I was recently asked to make mockups for a new SharePoint environment so that the client had a better idea of what we were talking about.
What are wireframes?
If you’re reading this article, I’m going to assume you already know what wireframes are. However, there are so many misconceptions and different definitions that I’d really like to make my position clear.
The emphasis in the following quote is mine.
A website wireframe, also known as a page schematic or screen blueprint, is a visual guide that represents the skeletal framework of a website. Wireframes are created for the purpose of arranging elements to best accomplish a particular purpose. The purpose is usually being informed by a business objective and a creative idea. The wireframe depicts the page layout or arrangement of the website’s content, including interface elements and navigational systems, and how they work together. The wireframe usually lacks typographic style, color, or graphics, since the main focus lies in functionality, behavior, and priority of content. In other words, it focuses on what a screen does, not what it looks like.
A wireframe can take the form of a sketch on a napkin, on a whiteboard, PowerPoint or a program such as Axure or Balsamiq.
When asked to do a SharePoint wireframe, we’re usually most concerned with the main page as this requires the most customisation. At this point, we include elements from:
- Master page (global layout, top navigation, quick launch, footer)
- Page layout (page level layout, webparts, field controls)
- Basic content decisions (which webparts? where? approximately what content will they include?)
As stated above, it is important to keep questions such as fonts, colors and/or graphics out of the question at this point: wireframes are concerned with functionality and basic layout, not design.
Comparing Axure and Balsamiq
It had been so long that I wasn’t even entirely sure what to use anymore. I’d heard quite a bit about both Axure and Balsamiq, so decided to look into them. I know that some people do use Visio (see Jasper Oosterveld’s SharePoint 2010 Wireframes), but I don’t like using Visio for this purpose.
The best resource I found was Axure vs Balsamiq prototyping by Calvin Pedzai – he does a good comparison of the two products. In his conclusion, he states:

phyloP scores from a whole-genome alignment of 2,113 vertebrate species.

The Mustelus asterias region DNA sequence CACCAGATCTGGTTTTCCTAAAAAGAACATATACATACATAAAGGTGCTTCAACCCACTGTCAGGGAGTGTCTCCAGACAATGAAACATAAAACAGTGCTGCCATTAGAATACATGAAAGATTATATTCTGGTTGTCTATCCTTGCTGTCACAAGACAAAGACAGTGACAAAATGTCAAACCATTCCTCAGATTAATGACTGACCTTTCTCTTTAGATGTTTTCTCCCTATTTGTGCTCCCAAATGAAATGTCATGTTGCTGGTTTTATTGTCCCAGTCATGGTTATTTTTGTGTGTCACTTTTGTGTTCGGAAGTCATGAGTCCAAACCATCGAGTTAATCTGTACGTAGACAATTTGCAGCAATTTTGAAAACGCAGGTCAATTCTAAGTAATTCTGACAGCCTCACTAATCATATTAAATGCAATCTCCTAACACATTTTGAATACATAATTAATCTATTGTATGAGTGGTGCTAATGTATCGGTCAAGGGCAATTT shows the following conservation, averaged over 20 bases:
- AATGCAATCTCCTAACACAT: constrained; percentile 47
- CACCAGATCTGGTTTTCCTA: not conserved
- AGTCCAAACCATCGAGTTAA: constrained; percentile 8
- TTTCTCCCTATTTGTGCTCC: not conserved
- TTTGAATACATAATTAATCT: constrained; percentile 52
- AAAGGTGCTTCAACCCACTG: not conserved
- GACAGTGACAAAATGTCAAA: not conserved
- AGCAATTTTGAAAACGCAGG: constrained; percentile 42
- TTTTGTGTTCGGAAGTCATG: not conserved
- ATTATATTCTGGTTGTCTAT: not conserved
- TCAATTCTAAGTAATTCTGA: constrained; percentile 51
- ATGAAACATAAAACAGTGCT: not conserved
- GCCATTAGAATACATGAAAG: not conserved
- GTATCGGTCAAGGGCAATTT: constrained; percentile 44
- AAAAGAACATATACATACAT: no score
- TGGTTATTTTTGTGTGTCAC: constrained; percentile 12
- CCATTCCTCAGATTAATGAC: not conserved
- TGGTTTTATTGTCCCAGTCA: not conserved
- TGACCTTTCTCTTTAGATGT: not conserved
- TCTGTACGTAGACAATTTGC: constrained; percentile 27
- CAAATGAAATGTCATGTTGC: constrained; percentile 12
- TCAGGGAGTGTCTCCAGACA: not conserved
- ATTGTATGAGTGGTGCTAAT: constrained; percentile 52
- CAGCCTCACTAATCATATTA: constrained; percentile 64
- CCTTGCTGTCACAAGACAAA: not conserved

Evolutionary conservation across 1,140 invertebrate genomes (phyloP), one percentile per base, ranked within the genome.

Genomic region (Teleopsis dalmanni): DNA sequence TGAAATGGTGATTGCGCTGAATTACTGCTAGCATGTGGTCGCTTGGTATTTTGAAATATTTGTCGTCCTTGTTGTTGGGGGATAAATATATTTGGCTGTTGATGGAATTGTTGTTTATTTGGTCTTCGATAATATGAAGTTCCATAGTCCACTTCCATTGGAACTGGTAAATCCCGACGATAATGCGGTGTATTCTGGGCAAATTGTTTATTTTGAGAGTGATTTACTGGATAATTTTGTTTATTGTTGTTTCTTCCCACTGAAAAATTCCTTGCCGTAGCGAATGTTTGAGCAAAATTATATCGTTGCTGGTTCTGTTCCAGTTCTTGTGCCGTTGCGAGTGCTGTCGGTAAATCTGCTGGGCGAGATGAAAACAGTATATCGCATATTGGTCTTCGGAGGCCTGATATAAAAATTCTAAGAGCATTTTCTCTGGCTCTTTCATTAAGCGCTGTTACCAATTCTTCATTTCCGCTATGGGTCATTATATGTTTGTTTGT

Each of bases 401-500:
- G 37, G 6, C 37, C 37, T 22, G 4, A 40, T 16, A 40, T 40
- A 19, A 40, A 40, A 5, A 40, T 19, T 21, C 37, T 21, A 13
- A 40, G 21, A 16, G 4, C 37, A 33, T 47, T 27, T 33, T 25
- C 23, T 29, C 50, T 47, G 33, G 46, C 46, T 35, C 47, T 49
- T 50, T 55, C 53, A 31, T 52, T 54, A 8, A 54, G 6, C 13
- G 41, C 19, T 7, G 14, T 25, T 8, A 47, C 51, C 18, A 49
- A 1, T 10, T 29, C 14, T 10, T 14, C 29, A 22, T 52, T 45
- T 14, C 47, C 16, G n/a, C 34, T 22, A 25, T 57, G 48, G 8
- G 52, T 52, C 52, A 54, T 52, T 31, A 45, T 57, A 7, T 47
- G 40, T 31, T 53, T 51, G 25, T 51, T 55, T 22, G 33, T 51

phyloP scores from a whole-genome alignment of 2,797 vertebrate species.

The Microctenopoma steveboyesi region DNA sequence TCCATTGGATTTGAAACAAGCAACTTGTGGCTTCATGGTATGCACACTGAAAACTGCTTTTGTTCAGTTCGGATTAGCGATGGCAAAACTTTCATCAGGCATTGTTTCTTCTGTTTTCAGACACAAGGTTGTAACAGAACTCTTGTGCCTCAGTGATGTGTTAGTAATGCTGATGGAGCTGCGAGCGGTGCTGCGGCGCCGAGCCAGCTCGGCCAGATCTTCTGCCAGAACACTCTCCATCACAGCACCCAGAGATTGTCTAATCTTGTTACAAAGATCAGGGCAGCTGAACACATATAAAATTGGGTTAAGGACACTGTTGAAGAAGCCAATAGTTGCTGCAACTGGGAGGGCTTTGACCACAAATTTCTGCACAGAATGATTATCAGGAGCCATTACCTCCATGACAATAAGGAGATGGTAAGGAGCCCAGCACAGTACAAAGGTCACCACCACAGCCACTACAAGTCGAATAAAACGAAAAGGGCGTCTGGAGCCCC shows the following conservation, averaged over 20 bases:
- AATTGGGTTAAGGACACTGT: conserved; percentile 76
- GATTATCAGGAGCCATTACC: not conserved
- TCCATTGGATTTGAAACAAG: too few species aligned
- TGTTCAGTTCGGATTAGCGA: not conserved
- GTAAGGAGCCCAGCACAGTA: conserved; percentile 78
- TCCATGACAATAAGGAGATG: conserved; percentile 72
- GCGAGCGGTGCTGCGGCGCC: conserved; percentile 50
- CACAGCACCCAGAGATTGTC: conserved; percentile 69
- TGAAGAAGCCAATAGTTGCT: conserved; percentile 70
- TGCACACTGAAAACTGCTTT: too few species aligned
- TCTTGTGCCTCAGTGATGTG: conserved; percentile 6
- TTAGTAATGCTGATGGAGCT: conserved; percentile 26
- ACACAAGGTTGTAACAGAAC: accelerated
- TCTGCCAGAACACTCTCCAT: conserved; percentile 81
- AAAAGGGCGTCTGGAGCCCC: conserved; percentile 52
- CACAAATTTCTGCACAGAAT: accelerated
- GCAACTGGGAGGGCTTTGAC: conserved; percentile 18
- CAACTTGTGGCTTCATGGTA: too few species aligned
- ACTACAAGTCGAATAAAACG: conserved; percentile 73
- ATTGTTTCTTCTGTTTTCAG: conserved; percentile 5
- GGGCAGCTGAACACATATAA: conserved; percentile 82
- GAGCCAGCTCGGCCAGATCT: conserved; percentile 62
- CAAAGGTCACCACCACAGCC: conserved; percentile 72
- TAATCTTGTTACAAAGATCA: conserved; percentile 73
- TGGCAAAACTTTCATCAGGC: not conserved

Which one to use is purely situational. Both are supported by strong community-generated components and widgets so the range of work one can do is quite wide. Axure is more expensive and suited for medium-to-large scale projects. Its annonating functionality means that the resulting prototype has useful notes on interactions for developers as opposed to creating seperate documentation. However because Axure RP offers more features than Balsamiq it takes longer time to learn and its HTML prototyping can be time consuming. Balsamiq is for smaller projects and rapid prototyping. Its prototypes are not as interactive as Axure RP but PDF mockups can be created. Very small learning curve and its lack of features is not such a show stopper either.
I’ve used Axure previously and it’s a powerhouse of a product. Particularly masters, which allow you to create things like navigation which are repeated over multiple pages and the ability to add functionality such as onClick are wonderful. You can create an entire prototype and create HTML pages which can be shared with the client. I also really like the functionality that allows you to comment on elements and create a specification from these comments in Word. Axure brings wireframes to a whole new level. However – I think it’s overkill for a lot of wireframing situations.
After having used Balsamiq, I can say it’s very simple. Occasionally, it feels too simple after having worked with Axure, but the simplicity pays off when I just need to make wireframes.
Balsamiq lets you create mockups, which are basically templates. You can use the entire template or just copy/paste the elements you want to use out of it.
Balsamiq Mockups to Go – SharePoint Elements (I ended up tweaking a few of these a bit, but it was a good learning curve)
Balsamiq has a Mockups to Go site, where people can share their mockups; there are many useful general elements available here.